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News: The New UltraFICO Credit Score is Coming in 2019 -

What if balancing your checking account or having a high balance in your savings account, could help you have a higher credit score? That is exactly what may happen next year with the rollout of the UltraFICO Credit Score by FICO, Experian, and Finicity. The UltraFICO Credit Score is different because it's created using banking information along with information on how you pay back your loans and pay off your credit cards.

With this new information added into the credit score mix, the UltraFICO Credit Score will also reflect the individual's ability to manage their finances sensibly. It is seen as a way to create a realistic credit profile for consumers who may have had trouble accessing credit in the past. "This changes the whole dynamic of the lender and customer relationship," said Jim Wehmann, executive vice president, Scores, at FICO.

"It empowers consumers to have greater control over the information that is being used in making credit risk decisions. It also enables a deeper dialogue between the consumer and lenders to help both parties make better financial decisions. It's a game changer," he added.

The UltraFICO Credit Score was announced during Money 20/20, a FinTech and financial services conference. A pilot program is slated to start next year.

How it works

How does is the UltraFICO Score created? Consumers give Experian and Finicity permission to take a close look at their banking information, which includes exploring everything from how long they have had their accounts and account activity to the amount in their savings and money market accounts.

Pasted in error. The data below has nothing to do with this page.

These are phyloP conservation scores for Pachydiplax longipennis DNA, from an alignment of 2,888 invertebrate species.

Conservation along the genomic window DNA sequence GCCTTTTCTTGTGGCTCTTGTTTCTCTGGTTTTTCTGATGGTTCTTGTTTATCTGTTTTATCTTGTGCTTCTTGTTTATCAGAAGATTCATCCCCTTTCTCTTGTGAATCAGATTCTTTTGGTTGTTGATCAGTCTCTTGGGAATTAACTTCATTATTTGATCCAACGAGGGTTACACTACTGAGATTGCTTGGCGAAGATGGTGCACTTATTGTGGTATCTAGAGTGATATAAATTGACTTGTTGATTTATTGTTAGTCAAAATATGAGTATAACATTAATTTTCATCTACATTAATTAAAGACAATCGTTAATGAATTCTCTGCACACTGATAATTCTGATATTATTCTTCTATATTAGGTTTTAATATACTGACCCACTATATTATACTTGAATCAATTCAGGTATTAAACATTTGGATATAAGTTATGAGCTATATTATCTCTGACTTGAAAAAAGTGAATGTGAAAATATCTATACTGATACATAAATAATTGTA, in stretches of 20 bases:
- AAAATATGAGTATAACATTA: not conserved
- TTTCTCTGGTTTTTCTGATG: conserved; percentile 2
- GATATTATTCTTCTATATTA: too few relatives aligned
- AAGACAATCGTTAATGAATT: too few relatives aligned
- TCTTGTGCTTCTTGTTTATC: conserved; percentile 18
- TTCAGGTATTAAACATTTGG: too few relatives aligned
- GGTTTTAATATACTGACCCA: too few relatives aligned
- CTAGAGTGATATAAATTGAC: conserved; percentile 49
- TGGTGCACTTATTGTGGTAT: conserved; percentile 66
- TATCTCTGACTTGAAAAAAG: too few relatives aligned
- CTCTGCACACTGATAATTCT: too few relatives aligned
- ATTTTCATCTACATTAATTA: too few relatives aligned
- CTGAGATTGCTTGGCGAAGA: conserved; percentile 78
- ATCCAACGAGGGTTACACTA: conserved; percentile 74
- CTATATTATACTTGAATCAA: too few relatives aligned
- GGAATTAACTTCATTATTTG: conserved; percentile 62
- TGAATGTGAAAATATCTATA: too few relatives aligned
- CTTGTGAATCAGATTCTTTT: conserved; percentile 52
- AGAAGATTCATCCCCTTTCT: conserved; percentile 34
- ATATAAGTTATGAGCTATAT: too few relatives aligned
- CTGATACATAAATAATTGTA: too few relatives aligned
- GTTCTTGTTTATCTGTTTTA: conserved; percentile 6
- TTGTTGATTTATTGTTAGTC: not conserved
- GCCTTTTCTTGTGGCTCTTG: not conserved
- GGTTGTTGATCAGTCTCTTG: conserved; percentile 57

All of this information is accessed electronically by Finicity, and in turn, that information is teamed up with consumer credit information provided by Experian, so they can create a credit score based upon all this information.

Upping credit scores for some consumers

They believe that by adding this new data into the mix some consumers will have a better chance to access credit. This is especially true for people who have do not have an extensive credit history or those who have had issues in the past and are trying to get their credit back on track.

This typically means consumers who have a credit score that falls in the upper 500 to lower 600 range, as well as those individuals with a score that is just under the lenders cut off point for approving a loan or credit card.

"This approach allows Americans to benefit from positive financial behaviors," said Steve Smith, CEO, Finicity. "We are proud to have created a new way for consumers to share financial information, safely and securely so that a new UltraFICO Score can be created."